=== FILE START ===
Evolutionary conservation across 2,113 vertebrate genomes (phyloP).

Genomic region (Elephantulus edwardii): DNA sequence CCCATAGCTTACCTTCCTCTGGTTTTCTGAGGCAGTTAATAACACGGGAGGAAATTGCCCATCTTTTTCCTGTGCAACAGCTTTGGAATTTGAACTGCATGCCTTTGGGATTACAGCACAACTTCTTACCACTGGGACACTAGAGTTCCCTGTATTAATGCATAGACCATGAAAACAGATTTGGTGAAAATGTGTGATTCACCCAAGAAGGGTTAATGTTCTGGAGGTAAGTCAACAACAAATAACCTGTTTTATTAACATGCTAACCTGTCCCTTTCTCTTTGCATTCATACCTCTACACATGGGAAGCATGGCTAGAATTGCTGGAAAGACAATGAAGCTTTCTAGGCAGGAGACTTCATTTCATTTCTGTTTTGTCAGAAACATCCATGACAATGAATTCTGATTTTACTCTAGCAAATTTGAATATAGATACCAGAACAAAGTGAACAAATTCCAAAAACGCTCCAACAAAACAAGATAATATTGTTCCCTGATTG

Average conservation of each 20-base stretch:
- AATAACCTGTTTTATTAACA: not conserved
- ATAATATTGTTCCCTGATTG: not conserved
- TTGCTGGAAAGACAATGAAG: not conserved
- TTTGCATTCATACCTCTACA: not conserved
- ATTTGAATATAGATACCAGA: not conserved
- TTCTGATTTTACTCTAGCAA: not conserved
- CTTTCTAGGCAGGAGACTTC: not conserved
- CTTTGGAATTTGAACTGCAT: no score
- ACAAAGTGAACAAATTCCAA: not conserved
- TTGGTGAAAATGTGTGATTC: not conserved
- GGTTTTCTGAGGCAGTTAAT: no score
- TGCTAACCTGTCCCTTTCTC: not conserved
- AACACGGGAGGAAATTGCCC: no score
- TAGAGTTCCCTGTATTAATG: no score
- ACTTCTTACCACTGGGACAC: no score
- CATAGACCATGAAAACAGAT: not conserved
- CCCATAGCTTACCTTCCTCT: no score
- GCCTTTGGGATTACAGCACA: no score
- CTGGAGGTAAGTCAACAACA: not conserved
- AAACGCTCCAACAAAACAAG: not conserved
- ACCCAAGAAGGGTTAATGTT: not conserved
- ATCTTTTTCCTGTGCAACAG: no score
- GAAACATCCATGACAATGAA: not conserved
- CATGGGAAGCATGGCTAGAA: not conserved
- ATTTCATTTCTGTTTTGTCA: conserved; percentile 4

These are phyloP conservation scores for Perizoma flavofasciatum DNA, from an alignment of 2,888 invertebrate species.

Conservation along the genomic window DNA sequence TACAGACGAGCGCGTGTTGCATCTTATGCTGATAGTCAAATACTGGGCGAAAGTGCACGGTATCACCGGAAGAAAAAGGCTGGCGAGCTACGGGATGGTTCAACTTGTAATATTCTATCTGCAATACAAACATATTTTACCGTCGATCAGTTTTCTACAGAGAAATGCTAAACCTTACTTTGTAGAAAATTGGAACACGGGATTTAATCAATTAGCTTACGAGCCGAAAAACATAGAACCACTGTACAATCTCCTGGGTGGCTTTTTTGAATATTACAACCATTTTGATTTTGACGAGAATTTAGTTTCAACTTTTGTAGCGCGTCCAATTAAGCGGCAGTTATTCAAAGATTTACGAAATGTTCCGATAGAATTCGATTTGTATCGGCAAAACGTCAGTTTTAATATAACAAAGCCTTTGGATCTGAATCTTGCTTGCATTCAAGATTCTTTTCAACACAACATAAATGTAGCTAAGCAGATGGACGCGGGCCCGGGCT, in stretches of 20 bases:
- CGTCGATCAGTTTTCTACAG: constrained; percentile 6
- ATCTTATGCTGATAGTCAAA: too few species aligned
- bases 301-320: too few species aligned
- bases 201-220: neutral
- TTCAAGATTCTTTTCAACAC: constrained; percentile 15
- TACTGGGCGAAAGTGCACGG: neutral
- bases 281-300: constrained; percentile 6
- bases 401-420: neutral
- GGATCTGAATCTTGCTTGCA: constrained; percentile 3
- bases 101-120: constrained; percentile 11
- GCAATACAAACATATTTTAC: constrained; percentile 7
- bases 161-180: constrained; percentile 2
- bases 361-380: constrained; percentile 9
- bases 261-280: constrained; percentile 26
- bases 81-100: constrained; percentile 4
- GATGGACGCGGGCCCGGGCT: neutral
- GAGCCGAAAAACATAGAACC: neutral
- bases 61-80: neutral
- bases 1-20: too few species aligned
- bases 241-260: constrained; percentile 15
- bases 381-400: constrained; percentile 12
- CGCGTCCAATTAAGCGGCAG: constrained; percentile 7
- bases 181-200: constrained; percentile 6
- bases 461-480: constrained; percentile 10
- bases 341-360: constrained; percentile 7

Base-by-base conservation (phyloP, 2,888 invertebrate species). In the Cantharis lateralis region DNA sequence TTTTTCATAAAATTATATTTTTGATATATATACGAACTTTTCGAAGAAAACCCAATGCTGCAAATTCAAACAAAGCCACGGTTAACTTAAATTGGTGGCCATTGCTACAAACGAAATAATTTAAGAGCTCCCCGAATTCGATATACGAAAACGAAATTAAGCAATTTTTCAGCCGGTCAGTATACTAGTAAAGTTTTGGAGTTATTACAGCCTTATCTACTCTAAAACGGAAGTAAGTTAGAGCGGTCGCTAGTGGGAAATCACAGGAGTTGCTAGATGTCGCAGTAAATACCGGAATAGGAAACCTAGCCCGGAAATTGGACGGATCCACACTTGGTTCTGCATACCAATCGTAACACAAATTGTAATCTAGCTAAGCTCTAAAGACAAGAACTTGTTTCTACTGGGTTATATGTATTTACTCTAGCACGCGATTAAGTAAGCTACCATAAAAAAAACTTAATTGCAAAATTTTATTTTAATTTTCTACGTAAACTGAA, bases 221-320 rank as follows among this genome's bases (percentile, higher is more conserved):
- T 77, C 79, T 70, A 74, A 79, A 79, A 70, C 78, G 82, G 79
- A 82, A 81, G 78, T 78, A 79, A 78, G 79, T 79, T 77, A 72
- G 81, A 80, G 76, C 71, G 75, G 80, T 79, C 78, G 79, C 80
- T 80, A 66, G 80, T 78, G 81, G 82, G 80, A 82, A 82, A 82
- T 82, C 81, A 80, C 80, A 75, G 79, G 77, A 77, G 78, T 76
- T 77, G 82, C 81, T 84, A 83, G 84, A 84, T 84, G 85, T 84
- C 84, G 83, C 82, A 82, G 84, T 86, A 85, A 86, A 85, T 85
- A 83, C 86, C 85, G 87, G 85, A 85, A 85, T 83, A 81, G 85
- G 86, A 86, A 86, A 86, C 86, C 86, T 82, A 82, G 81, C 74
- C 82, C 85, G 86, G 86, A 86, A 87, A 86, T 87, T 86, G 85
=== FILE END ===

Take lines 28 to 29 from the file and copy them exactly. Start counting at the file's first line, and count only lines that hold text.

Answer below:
- ATTTCATTTCTGTTTTGTCA: conserved; percentile 4

These are phyloP conservation scores for Perizoma flavofasciatum DNA, from an alignment of 2,888 invertebrate species.